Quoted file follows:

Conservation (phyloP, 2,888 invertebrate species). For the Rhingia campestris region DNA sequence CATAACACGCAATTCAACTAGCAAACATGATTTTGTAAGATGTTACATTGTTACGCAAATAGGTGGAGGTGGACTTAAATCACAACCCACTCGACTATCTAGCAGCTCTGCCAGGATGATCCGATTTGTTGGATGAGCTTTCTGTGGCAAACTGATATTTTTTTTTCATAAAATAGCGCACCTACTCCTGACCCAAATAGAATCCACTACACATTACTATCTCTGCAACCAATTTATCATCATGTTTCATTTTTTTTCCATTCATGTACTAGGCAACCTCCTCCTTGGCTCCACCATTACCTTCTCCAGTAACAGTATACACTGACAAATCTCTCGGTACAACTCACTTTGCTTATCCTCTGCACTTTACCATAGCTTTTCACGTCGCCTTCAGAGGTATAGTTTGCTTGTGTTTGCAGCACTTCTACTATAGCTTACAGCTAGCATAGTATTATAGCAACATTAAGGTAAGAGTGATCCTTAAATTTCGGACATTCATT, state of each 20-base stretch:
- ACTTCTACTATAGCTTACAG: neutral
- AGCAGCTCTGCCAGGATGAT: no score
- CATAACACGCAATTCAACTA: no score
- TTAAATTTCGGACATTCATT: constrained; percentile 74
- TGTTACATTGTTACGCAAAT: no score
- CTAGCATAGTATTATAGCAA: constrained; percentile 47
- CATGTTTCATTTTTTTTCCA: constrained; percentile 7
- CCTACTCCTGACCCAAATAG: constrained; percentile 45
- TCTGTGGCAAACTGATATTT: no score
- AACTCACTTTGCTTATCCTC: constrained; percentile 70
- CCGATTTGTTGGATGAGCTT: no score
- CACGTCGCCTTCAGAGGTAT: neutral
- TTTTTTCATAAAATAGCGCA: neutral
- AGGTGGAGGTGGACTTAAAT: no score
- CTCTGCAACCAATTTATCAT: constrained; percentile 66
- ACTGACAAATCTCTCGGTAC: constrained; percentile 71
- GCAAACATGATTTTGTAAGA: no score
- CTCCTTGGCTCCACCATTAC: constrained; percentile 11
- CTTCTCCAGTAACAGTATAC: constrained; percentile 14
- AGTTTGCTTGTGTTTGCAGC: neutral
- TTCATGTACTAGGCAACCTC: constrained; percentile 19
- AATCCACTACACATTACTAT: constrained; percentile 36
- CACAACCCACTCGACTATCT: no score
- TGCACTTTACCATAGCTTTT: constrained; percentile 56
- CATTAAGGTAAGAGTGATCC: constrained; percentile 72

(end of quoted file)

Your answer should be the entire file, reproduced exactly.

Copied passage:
Conservation (phyloP, 2,888 invertebrate species). For the Rhingia campestris region DNA sequence CATAACACGCAATTCAACTAGCAAACATGATTTTGTAAGATGTTACATTGTTACGCAAATAGGTGGAGGTGGACTTAAATCACAACCCACTCGACTATCTAGCAGCTCTGCCAGGATGATCCGATTTGTTGGATGAGCTTTCTGTGGCAAACTGATATTTTTTTTTCATAAAATAGCGCACCTACTCCTGACCCAAATAGAATCCACTACACATTACTATCTCTGCAACCAATTTATCATCATGTTTCATTTTTTTTCCATTCATGTACTAGGCAACCTCCTCCTTGGCTCCACCATTACCTTCTCCAGTAACAGTATACACTGACAAATCTCTCGGTACAACTCACTTTGCTTATCCTCTGCACTTTACCATAGCTTTTCACGTCGCCTTCAGAGGTATAGTTTGCTTGTGTTTGCAGCACTTCTACTATAGCTTACAGCTAGCATAGTATTATAGCAACATTAAGGTAAGAGTGATCCTTAAATTTCGGACATTCATT, state of each 20-base stretch:
- ACTTCTACTATAGCTTACAG: neutral
- AGCAGCTCTGCCAGGATGAT: no score
- CATAACACGCAATTCAACTA: no score
- TTAAATTTCGGACATTCATT: constrained; percentile 74
- TGTTACATTGTTACGCAAAT: no score
- CTAGCATAGTATTATAGCAA: constrained; percentile 47
- CATGTTTCATTTTTTTTCCA: constrained; percentile 7
- CCTACTCCTGACCCAAATAG: constrained; percentile 45
- TCTGTGGCAAACTGATATTT: no score
- AACTCACTTTGCTTATCCTC: constrained; percentile 70
- CCGATTTGTTGGATGAGCTT: no score
- CACGTCGCCTTCAGAGGTAT: neutral
- TTTTTTCATAAAATAGCGCA: neutral
- AGGTGGAGGTGGACTTAAAT: no score
- CTCTGCAACCAATTTATCAT: constrained; percentile 66
- ACTGACAAATCTCTCGGTAC: constrained; percentile 71
- GCAAACATGATTTTGTAAGA: no score
- CTCCTTGGCTCCACCATTAC: constrained; percentile 11
- CTTCTCCAGTAACAGTATAC: constrained; percentile 14
- AGTTTGCTTGTGTTTGCAGC: neutral
- TTCATGTACTAGGCAACCTC: constrained; percentile 19
- AATCCACTACACATTACTAT: constrained; percentile 36
- CACAACCCACTCGACTATCT: no score
- TGCACTTTACCATAGCTTTT: constrained; percentile 56
- CATTAAGGTAAGAGTGATCC: constrained; percentile 72